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China’s Dongfeng Motor steps in to save Saab, but salvation comes at a cost

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Ronan Glon/Digital Trends
It’s been a volatile couple of years for Saab. The car maker nearly entered the pantheon of defunct car brands on several occasions, and its factory in Trollhättan, Sweden, hasn’t churned out a car in months.

Things could finally be looking up for Saab. National Electric Vehicles Sweden (NEVS), Saab’s parent company, has just signed a long-term strategic cooperation agreement with Dongfeng Motor Corporation, one of China’s biggest and most profitable car manufacturers.

The two companies have been discreetly working together for about a month. NEVS is tapping into Saab’s vast experience in the auto industry to help enhance Dongfeng’s technical strengths, and Dongfeng is helping NEVS boost its development capacity.

The extended agreement will take the cooperation a step further. Initially, it calls for the joint purchasing of components from suppliers all around the globe, and for the establishment of a common distribution network. Later on, Dongfeng will help NEVS develop and mass-produce green, eco-friendly cars in Tianjin, China.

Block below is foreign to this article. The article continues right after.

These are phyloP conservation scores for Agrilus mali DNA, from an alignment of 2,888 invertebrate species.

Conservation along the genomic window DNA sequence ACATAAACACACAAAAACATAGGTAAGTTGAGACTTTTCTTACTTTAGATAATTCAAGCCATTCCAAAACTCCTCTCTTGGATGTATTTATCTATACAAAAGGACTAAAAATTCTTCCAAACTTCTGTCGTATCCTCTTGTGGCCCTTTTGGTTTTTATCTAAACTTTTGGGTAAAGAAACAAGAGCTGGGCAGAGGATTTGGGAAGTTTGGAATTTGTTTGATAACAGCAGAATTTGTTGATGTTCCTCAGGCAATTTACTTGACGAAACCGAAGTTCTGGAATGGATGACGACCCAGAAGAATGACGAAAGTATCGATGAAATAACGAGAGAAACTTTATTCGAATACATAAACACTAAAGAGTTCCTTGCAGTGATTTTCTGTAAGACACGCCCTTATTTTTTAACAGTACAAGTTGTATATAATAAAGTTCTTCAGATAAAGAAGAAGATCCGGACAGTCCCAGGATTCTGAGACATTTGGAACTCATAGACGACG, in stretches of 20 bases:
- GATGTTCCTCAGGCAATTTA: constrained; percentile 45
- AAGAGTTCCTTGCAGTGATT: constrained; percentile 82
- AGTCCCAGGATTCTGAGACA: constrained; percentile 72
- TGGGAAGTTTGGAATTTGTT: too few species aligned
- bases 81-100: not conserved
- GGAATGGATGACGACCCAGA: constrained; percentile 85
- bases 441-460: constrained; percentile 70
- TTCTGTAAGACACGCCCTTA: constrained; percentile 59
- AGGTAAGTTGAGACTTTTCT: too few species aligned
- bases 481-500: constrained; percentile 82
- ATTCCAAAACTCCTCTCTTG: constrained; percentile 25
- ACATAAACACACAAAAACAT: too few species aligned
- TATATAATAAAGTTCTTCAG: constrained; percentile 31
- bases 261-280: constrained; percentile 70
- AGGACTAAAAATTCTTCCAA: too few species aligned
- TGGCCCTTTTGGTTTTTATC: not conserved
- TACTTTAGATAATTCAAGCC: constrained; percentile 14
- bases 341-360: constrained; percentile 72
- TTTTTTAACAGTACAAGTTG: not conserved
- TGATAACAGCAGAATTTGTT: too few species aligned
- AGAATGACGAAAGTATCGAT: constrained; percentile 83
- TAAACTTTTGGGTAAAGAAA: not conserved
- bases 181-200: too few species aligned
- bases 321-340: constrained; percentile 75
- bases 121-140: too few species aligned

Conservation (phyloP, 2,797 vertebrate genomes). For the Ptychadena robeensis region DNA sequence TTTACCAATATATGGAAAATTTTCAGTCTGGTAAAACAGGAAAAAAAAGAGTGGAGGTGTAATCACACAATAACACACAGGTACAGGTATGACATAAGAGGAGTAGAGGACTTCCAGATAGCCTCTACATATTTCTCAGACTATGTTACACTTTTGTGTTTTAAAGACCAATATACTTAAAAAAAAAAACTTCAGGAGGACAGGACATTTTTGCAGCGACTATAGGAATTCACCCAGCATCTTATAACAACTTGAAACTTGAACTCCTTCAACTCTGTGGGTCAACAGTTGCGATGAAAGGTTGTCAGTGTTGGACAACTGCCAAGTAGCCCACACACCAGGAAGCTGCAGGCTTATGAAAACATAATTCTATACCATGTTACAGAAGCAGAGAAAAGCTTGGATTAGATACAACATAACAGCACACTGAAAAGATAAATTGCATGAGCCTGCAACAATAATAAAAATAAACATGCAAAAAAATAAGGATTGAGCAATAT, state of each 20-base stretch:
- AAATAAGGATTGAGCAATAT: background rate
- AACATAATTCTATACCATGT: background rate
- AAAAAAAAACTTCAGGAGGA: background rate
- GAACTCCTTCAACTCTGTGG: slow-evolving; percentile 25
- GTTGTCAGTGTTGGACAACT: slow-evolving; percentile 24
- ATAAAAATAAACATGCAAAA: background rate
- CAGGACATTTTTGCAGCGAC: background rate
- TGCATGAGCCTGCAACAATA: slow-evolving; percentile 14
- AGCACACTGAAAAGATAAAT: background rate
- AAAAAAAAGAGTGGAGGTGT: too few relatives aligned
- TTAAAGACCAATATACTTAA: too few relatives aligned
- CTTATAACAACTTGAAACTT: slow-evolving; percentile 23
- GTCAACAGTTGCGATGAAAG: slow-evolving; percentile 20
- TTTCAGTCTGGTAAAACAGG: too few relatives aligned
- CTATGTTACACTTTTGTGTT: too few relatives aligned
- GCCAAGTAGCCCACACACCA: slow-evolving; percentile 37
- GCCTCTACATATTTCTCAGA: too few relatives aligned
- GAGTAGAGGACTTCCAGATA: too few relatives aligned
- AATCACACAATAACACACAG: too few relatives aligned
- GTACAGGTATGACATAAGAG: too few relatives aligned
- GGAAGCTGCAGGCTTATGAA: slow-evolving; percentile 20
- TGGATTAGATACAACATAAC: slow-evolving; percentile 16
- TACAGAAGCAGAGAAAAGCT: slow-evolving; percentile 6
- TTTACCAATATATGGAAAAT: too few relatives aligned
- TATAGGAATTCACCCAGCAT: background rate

The much-needed help comes at a cost. As a trade-off, NEVS will need to show Dongfeng exactly how to build cars that comply with the strict safety regulations in overseas markets, notably Europe and the United States. Like many Chinese car companies, Dongfeng has been trying to expand its operations outside of China and into Europe, North America, or both for a couple of years but it has never succeeded. If everything works as planned, the agreement is a win-win situation for the two parties involved.

“This cooperation is one of the steps for NEVS to become a front-runner in the automotive industry, with focus on electric vehicles,” explained company president Mattias Bergman.

NEVS is a young player in the auto industry, but it can drive a hard bargain because it owns all of Saab’s intellectual property as well as a large, fully functional factory. Dongfeng, on the other hand, is the third-biggest car maker in China. Owned entirely by the Chinese government, it currently hold a 14 percent stake in Paris-based PSA Peugeot Citroën, and it operates joint-ventures with a long list of foreign automakers including Honda, Nissan, Kia, and Renault.

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